In 1853 the brick church was torn down and rebuilt in a more central location in the village of Cedarville. This structure is of brick, 45x67 feet in dimensions and has in it much of the material of the old stone church of 1824-39. In May, 1863, Rev. J. F. Morton, the subject of this notice assumed charge of the congregation with which he has so faithfully labored and to such a good purpose.

There are now five distinct classes or societies which hold regular prayer-meetings, some of them meeting once a week and others once or twice a month. The Sabbath-school numbers two hundred or more members and is in a flourishing condition. There are twenty-one classes including seven Bible classes. The average attendance is about one hundred and fifty. This includes all classes and ages. Of those enrolled, over one hundred are from outside the congregation, consisting mostly of the very poor or those who receive no other religious instruction. These are sought out by the faithful teachers and members, who, when it is necessary, furnish them with food and clothing at the expense of the congregation. Under such Christian influence and benevolence many of them become exemplary men and women. The church is thus doing good missionary work. Pastor and people labor in the utmost harmony, endeavoring to follow the teachings of the Master.

Rev. James F. Morton was joined in wedlock with Miss Martha Blair, June 3, 1863, at the bride’s home near Sparta, Ill. This lady was born in Tennessee and is the daughter of James and Jane Blair, who were residents of the same place in Illinois but are now both deceased. They removed to the Prairie State at an early day and their daughter Martha was educated in the High School of Sparta, where later she followed the profession of a teacher a number of years. Early in life she also became connected with the Reformed Presbyterian Church. There were born of this union six children, the eldest of whom a son, Cargill M., married Miss Anna Stewart of Clifton, Ohio, and is now a prominent business man of Cedarville. Mary and James died at the ages of five and three years respectively; Calvin Crawford is attending college at Monmouth, Ill.; Martha Lulu and Jennie Belle are attending school at Cedarville. Dr. Morton had always maintained a warm interest in the temperance question and some time since identified himself with the Prohibition party, with the principles of which his congregation is mostly in sympathy, a few members, however, still adhering to the old parties. He is held in high esteem in his community, having made for himself a worthy record, both in religious and social circles.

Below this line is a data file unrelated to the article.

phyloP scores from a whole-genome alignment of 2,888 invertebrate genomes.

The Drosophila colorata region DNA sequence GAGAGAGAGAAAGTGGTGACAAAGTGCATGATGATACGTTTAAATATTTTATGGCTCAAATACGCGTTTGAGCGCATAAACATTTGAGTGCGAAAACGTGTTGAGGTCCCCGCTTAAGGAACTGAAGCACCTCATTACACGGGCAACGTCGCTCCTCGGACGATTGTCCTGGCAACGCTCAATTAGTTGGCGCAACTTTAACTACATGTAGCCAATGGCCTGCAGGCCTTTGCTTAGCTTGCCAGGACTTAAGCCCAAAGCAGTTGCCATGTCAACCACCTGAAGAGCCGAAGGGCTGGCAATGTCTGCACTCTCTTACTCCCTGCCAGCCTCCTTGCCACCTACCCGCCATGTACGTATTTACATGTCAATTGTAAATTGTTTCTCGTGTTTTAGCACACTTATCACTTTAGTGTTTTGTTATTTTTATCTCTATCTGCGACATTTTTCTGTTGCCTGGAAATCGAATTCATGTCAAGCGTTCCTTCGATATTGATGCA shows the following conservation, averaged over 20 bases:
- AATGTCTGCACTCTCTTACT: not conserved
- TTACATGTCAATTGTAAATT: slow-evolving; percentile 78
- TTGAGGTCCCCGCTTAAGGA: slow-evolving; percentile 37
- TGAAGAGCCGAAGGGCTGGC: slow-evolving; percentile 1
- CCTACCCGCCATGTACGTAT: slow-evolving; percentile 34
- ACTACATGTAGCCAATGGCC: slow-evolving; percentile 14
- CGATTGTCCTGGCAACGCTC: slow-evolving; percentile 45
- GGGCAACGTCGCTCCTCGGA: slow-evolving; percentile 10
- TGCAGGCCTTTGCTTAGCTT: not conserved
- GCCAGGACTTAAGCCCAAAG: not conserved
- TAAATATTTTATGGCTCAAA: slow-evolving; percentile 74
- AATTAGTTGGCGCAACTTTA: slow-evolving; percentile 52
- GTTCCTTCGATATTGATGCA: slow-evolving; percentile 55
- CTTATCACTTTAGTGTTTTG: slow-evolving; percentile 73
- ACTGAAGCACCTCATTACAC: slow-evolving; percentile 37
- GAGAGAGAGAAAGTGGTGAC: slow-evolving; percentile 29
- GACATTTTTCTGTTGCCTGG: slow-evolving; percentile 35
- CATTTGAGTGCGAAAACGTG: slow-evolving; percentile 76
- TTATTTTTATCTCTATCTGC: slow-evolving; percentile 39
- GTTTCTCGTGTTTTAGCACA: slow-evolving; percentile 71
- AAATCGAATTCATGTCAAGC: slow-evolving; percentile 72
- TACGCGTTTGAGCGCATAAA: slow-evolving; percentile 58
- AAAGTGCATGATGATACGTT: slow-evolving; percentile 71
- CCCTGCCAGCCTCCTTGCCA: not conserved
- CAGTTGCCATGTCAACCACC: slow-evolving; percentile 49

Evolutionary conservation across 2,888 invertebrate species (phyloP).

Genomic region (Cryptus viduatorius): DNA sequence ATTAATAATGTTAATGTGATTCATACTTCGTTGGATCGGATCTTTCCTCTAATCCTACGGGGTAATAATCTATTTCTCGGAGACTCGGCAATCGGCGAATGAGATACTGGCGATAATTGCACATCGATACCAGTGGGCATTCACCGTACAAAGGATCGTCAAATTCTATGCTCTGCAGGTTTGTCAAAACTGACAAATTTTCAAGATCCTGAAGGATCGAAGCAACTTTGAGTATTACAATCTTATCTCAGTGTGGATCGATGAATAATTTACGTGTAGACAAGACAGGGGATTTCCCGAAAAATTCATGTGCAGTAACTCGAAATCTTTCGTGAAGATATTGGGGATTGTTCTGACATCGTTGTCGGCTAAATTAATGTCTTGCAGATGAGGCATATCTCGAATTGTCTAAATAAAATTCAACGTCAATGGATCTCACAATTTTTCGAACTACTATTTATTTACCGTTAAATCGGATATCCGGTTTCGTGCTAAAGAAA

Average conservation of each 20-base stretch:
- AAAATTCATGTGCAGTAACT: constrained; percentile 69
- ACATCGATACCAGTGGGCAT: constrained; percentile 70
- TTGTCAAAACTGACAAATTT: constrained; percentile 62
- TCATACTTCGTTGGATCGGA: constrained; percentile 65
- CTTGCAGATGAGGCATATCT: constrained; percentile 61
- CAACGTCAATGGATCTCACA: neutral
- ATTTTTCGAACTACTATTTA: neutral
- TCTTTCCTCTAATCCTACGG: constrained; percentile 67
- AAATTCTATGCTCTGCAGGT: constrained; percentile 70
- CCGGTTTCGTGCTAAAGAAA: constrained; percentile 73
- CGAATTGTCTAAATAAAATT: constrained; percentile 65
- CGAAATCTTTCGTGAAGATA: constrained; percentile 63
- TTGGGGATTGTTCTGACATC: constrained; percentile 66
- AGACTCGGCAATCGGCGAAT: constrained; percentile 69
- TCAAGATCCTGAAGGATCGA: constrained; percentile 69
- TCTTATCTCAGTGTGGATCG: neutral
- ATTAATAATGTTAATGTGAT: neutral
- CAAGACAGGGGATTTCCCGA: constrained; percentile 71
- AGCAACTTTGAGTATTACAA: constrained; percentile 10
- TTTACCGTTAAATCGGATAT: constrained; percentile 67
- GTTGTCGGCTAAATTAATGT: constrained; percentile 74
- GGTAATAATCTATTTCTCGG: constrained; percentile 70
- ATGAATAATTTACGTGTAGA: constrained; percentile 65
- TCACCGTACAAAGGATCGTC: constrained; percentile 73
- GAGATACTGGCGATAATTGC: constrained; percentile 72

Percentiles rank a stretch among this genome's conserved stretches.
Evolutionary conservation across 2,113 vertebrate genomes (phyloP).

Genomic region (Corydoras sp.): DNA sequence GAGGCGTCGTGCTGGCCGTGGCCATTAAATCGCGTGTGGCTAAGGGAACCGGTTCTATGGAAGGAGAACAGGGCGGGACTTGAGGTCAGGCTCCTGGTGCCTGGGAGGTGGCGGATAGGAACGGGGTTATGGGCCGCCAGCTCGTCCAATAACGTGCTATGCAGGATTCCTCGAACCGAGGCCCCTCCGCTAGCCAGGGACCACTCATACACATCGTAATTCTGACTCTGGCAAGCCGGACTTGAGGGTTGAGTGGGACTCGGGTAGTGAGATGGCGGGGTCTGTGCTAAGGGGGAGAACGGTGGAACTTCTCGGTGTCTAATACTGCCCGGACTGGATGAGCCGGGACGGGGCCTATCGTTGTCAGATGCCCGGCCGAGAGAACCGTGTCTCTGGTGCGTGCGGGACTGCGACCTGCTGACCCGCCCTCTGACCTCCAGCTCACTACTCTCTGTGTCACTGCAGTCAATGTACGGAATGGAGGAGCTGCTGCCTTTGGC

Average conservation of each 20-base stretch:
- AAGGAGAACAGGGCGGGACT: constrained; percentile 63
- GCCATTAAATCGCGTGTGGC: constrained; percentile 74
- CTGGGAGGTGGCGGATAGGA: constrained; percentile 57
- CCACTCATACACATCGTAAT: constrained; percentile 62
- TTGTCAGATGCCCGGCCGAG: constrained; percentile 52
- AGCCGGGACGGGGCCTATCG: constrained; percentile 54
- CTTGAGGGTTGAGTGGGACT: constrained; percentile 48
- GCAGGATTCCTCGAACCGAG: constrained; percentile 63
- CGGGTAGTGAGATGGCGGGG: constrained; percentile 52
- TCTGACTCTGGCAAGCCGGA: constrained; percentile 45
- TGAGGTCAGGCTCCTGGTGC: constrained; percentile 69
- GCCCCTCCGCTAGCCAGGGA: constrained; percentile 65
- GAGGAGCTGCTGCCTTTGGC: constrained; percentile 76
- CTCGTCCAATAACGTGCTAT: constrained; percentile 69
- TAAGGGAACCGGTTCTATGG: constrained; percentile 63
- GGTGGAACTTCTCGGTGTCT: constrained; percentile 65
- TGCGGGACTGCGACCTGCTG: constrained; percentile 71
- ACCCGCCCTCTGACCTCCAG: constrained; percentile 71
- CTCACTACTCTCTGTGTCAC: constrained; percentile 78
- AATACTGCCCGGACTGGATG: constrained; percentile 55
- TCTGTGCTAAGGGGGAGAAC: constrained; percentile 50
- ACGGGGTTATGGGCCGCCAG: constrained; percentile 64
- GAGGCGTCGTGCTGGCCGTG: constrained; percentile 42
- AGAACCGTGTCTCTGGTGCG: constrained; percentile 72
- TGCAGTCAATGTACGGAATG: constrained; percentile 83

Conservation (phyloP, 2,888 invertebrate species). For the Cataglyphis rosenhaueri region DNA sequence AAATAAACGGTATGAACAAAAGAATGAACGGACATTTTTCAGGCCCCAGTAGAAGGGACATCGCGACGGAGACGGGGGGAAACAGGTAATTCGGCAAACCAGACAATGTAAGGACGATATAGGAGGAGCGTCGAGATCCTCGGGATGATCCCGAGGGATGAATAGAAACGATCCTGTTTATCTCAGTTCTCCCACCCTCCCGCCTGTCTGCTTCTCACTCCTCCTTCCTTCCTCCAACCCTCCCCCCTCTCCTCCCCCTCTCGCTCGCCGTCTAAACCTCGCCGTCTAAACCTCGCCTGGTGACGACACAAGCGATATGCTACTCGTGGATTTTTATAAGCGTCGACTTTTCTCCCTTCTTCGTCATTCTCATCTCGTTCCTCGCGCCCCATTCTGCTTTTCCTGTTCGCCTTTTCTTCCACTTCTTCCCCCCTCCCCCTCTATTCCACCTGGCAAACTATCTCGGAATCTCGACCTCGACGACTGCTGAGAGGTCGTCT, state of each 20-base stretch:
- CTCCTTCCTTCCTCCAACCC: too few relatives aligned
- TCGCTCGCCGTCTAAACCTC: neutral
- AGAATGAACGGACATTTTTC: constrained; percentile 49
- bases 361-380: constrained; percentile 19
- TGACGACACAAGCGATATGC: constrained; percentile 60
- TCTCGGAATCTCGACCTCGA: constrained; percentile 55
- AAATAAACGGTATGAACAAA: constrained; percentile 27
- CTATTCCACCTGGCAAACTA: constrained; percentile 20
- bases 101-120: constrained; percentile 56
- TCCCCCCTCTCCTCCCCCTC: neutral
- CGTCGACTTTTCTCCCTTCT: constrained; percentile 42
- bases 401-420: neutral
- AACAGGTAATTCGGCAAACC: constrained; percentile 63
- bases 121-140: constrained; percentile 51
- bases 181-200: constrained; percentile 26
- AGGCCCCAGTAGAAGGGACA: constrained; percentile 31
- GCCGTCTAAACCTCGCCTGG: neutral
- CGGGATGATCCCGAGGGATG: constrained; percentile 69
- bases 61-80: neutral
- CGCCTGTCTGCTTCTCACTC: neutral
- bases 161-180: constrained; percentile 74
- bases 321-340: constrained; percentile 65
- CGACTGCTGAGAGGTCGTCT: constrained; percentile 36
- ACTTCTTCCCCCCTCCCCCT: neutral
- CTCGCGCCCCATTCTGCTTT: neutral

* * * *

This family biography is one of the many biographies included in Portrait and Biographical Album of Greene and Clark Counties, Ohio published by Chapman Bros., in 1890. 

View additional Greene County, Ohio family biographies here: Greene County, Ohio Biographies

View an historic 1901 map of Greene County, Ohio

View family biographies for other states and counties

Use the links at the top right of this page to search or browse thousands of family biographies.

Follow My Genealogy Hound: Follow me on Facebook